PCOS Symptoms Women Should Be Aware Of

Polycystic ovary syndrome (PCOS) is a common hormonal condition affecting 10% of people of reproductive age. Those who have PCOS have abnormally high levels of androgen, the “male” hormone. This causes irregular menstruation cycles as well as various symptoms, ranging from painful menstrual cramps to infertility.

Symptoms of PCOS

The exact cause of PCOS is not known; like many reproductive conditions, PCOS is a perplexing issue to doctors. Symptoms are various and can be vague, but those diagnosed with PCOS typically experience these symptoms:

  • Excessive levels of androgen: The extra male hormones affect the menstrual cycle and estrogen levels, so those with PCOS have fewer periods. Facial hair and severe acne is also known to occur.
  • Cysts on ovaries: Polycystic means “many cysts”. Follicles can build up around the ovaries and cause them to be enlarged and not able to release eggs.
  • Irregular periods: Fewer periods aren't always a good thing! Infrequent periods as well as heavy cycles with 35 days or more between can cause confusion, as well as more painful menstrual symptoms.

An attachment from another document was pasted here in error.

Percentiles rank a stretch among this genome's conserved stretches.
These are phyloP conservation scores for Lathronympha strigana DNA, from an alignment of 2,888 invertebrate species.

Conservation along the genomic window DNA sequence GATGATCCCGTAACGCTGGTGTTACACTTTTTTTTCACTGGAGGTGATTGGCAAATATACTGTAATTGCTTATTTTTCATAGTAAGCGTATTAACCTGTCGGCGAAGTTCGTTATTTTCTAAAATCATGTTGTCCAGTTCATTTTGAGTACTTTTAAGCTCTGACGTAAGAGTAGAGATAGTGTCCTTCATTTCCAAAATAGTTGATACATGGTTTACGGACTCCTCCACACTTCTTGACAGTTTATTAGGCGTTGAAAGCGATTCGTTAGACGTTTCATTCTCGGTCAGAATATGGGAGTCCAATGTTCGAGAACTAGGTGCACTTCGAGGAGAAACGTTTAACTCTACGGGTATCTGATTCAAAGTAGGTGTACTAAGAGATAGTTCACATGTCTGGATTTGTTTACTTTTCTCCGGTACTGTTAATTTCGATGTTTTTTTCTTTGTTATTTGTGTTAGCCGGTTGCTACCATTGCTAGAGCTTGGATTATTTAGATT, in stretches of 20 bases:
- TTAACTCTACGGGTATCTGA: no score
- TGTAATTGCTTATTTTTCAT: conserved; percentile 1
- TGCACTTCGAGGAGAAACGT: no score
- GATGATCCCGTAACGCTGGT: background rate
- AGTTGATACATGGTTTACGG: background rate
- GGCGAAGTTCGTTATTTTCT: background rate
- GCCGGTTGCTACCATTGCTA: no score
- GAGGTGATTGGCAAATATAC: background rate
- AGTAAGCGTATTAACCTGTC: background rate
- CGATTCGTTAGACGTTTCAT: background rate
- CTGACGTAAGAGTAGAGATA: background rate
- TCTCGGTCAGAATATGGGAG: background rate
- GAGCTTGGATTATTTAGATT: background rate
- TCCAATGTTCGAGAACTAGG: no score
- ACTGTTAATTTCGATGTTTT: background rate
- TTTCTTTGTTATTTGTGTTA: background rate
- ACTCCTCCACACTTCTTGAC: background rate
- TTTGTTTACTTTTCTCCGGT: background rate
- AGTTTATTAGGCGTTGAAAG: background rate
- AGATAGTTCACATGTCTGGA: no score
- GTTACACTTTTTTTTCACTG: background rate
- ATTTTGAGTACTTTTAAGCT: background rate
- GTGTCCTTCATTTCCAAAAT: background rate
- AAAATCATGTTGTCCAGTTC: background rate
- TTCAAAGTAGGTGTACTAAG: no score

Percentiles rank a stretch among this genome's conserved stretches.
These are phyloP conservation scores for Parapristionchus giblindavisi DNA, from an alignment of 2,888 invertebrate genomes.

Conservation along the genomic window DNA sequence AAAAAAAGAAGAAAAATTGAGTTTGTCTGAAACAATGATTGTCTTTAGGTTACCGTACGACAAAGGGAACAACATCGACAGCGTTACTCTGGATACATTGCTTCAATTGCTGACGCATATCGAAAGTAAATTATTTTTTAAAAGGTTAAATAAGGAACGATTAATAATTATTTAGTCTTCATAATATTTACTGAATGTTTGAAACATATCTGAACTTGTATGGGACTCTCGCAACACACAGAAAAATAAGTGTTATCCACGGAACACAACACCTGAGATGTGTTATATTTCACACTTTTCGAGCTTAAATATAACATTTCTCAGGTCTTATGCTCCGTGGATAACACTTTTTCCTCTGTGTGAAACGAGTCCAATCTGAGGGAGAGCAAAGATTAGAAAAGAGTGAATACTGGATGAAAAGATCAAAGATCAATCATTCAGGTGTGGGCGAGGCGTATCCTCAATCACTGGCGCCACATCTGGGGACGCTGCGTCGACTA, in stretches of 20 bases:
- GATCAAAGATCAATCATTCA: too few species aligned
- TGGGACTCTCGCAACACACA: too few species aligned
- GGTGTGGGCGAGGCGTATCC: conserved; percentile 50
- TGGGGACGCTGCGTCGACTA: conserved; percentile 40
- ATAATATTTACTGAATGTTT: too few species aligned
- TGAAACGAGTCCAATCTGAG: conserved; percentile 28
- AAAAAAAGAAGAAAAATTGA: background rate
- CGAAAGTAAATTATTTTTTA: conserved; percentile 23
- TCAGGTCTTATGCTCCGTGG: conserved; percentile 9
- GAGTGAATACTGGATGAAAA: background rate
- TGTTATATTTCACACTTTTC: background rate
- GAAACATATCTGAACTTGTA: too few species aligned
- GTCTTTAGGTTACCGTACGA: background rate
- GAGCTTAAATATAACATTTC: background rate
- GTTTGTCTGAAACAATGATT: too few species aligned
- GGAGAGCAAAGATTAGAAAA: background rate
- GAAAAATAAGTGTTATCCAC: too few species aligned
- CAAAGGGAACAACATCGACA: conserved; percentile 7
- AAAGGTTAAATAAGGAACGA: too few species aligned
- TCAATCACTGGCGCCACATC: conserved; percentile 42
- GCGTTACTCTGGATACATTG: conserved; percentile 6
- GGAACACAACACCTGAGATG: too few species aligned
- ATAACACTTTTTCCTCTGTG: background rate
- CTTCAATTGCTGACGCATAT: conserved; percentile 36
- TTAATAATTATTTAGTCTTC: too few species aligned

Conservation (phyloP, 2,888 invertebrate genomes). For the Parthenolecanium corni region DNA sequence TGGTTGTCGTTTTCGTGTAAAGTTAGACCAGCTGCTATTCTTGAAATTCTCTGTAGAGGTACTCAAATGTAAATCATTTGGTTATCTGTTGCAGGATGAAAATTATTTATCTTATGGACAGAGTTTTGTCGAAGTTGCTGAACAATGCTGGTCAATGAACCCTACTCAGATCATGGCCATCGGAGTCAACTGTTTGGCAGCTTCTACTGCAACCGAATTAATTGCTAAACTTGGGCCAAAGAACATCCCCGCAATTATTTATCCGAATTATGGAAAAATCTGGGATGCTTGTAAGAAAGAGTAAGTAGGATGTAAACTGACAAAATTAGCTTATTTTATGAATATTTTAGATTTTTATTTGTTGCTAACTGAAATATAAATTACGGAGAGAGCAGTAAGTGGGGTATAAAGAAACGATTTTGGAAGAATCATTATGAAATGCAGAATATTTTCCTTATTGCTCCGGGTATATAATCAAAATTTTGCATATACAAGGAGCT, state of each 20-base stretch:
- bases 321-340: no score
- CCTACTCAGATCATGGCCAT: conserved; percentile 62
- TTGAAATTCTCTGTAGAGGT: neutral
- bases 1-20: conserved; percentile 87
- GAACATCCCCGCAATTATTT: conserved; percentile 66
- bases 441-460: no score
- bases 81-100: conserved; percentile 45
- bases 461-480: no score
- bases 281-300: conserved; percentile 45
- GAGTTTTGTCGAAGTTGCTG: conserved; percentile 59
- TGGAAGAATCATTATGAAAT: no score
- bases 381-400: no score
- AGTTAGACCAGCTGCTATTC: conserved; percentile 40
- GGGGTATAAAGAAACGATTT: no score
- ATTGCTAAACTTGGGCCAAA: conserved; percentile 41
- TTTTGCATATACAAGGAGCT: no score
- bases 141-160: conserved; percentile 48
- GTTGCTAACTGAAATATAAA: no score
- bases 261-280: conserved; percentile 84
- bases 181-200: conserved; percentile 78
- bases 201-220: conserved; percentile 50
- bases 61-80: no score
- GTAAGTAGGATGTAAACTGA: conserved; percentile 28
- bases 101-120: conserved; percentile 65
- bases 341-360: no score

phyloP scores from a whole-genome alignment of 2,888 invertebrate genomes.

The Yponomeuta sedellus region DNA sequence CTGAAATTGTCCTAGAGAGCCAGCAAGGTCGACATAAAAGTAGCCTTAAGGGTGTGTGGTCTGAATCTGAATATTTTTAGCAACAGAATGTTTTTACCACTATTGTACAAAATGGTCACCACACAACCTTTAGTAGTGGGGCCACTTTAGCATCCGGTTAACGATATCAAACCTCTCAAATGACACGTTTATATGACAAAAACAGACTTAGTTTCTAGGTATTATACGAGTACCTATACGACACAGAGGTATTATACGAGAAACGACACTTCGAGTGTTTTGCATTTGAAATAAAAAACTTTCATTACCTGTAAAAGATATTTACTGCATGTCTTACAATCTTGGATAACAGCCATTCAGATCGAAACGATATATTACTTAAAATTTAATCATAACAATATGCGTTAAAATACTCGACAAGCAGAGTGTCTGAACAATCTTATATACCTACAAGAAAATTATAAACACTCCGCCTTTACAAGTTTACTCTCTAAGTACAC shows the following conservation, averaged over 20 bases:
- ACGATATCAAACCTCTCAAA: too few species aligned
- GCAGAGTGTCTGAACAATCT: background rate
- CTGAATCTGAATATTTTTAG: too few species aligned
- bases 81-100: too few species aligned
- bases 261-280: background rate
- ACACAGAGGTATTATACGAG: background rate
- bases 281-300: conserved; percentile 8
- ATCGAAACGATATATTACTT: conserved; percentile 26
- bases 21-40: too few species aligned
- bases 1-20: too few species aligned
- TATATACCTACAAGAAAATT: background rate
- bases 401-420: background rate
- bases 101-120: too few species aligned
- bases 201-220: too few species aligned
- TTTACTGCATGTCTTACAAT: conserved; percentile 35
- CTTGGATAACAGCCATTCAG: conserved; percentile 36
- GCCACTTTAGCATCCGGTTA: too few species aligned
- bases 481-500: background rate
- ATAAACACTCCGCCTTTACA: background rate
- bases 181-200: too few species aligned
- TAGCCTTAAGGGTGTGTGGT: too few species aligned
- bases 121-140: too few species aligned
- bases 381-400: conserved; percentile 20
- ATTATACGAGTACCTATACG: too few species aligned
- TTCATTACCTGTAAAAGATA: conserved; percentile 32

Risk Factors Associated with PCOS

PCOS symptoms can be more severe for individuals who are obese, and can lead to long term health problems such as type 2 diabetes and heart disease unless special care is taken. Insulin resistance and PCOS are related, though it is not known how, so maintaining a healthy diet and exercising will help alleviate these effects.

Heart disease and insulin resistance are not the only risk factors to consider with PCOS. This condition can also increase your chances of pregnancy and fertility complications. It may be more difficult to get pregnant, and women with PCOS have a higher chance of the following during pregnancy:

  • Miscarriages
  • Gestational diabetes
  • Preeclampsia

Much of PCOS is a mystery to the medical world, so staying ahead of your symptoms will help keep this condition from getting out of hand. Family planning and pregnancy can feel challenging, but speaking with a doctor about the right course of action will save you unnecessary stress and side effects. Eating healthy, exercise and monitoring your symptoms will also improve this condition. Checking in with your body can help you know when to just take it easy, or when it’s time to call a doctor.

If you have questions about PCOS or have been diagnosed and are looking to start a family, contact us today. Our specialists would be happy to answer any questions and assist you on the path towards parenthood.

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